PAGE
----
Gayle Ross is an enrolled member of the Cherokee Nation and a direct descendant of John Ross, principal chief of the Cherokee during the infamous "Trail of Tears." Her grandmother told Cherokee stories and sang songs handed down from one generation to the next, and it is from this rich Native American heritage that Ross' storytelling springs.
During the past twenty-five years, Ross has become one of the best-loved and most respected storytellers to emerge from the current surge of interest in this timeless art form. She has appeared at almost every major storytelling and folk festival in the United States and Canada, as well as theaters and performance arts halls throughout the U.S. and Europe. The prestigious National Council of Traditional Arts has included Ross in two of their touring shows, and internationally acclaimed musician and composer Peter Buffet featured Ross and her stories in his epic stage performance “500 Nations," based on the CBS mini-series produced by Kevin Costner.
Her stories have opened evenings for such distinguished speakers as Maya Angelou, N. Scott Momaday and Alice Walker, and she has appeared with such noted Native American artists as Rita Coolidge, Wes Studi, Kevin Locke and John Trudell. Her stories have been heard on National Public Radio on such programs as “Living on the Earth” and “Mountain Stages." From the kindergarten classroom to the college campus to the Kennedy Center, her stories have enthralled audiences of all ages.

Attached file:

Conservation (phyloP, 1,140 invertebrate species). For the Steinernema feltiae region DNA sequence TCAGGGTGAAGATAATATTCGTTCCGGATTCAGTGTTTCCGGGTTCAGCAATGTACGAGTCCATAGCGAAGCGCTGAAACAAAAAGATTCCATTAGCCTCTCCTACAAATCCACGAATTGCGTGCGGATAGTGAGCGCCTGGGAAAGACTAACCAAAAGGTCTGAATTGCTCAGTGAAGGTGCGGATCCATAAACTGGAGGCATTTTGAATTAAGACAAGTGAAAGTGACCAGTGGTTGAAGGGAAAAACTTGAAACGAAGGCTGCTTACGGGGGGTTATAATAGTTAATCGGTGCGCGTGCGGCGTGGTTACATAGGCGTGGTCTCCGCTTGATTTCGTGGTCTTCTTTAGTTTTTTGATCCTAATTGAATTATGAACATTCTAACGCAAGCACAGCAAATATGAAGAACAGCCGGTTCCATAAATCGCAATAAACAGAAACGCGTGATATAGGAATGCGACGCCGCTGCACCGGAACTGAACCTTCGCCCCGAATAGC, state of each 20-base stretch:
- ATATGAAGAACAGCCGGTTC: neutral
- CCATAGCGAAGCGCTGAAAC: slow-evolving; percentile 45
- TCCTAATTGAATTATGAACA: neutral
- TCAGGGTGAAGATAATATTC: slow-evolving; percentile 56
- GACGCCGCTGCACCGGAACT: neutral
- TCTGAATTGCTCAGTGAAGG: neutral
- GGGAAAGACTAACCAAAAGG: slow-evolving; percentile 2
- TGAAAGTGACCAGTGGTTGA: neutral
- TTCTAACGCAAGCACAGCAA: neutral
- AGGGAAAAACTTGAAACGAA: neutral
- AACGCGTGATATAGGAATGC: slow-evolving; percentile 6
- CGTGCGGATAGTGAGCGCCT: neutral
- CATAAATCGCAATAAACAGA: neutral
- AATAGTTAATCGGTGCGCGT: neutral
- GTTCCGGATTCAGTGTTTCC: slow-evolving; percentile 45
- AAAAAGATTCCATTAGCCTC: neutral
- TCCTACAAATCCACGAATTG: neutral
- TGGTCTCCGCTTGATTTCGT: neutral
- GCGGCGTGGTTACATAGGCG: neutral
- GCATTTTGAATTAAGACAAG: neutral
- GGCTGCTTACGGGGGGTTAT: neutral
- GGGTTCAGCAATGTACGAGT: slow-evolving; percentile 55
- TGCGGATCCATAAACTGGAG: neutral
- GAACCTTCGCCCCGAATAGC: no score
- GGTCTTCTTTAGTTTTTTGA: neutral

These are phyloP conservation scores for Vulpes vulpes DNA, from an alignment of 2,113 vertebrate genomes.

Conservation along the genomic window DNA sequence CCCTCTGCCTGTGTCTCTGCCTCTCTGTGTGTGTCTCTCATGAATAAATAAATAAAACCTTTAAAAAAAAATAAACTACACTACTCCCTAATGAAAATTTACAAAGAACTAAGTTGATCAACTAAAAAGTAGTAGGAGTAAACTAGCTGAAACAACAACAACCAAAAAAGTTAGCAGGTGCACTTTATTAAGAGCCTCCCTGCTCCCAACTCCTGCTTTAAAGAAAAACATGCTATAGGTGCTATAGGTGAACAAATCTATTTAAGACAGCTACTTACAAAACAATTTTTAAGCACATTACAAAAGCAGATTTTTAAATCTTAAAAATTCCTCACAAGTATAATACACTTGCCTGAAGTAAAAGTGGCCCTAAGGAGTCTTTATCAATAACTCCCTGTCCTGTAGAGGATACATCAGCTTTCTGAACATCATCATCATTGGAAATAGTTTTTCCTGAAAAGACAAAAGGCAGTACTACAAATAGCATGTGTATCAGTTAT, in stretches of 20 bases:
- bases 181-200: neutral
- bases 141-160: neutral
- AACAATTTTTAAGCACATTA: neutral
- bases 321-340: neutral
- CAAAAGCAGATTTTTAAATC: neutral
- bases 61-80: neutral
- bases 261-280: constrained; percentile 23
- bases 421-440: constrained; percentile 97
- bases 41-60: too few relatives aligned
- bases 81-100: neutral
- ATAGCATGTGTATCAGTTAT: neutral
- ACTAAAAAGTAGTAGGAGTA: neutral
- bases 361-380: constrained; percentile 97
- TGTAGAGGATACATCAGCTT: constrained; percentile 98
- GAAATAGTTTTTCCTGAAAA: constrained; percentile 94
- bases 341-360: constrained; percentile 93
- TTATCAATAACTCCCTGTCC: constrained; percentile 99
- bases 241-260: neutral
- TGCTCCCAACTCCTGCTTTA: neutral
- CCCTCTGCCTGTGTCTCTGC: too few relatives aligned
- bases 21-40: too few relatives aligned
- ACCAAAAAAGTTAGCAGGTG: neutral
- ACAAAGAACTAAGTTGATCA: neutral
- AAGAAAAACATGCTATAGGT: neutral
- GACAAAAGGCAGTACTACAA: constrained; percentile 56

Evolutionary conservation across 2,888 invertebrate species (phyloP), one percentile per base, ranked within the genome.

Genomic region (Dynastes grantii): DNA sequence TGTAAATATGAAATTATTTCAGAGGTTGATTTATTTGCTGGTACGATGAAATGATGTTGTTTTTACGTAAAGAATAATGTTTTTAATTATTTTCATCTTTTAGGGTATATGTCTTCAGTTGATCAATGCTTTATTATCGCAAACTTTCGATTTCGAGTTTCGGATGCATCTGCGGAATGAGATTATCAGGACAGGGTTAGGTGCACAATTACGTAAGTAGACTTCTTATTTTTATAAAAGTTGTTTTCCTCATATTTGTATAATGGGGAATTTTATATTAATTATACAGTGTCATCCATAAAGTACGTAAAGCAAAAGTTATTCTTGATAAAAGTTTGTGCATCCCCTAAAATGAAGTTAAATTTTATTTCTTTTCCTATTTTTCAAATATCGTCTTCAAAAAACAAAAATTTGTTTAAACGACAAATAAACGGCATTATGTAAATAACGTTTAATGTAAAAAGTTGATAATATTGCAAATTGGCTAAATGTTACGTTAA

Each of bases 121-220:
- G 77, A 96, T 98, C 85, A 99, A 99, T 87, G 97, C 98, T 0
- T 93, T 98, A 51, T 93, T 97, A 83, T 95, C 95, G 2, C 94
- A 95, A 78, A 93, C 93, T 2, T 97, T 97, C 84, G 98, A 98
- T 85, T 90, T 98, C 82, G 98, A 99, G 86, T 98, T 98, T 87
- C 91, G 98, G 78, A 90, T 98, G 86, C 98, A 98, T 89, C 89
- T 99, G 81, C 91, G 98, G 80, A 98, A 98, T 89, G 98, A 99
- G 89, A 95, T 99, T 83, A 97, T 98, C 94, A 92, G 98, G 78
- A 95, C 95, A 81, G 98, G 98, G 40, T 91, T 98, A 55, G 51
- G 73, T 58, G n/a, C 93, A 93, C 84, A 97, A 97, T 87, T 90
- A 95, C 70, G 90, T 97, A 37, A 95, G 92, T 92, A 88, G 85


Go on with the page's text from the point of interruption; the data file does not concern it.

Inside the Beaded Beltway: Native Delegations in the Nation's Capital
Wednesday, April 13
Powers Hall Ballroom (2nd floor)
Open event flyer
Storyteller Gayle Ross shares both historical narratives and personal stories in this provocative performance about the history of American Indian delegations who traveled to the nation's capital to argue for fair treatment for native peoples and to negotiate just treaties. From George Washington to George W., the stories Ross shares are often funny, sometimes heartbreaking, but always inspirational as they shed light on the federal relationship with native peoples from the founding of America to the present day.
Morning Sun, 4/11/16
Native American storyteller to perform at CMU
Storytelling Event at the Ziibiwing Center
Thursday, March 31, 2016
6:00 to 8:00 p.m.
Ziibiwing Center - 6650 E. Broadway, Mt. Pleasant
Event is free and open to the public
Spring 2016 CMU Course
Central Michigan University offered students the opportunity to take a 2-credit course with renowned Cherokee storyteller Gayle Ross during the Spring 2016 semester.
LAR 597A: The Art of Storytelling
February 13 & 20 and April 2 & 9, 2016
8:30 a.m to 3:50 p.m.
This course provided students with methods and practice in finding, learning and telling stories from many different genres. The course was open to undergraduate and graduate students.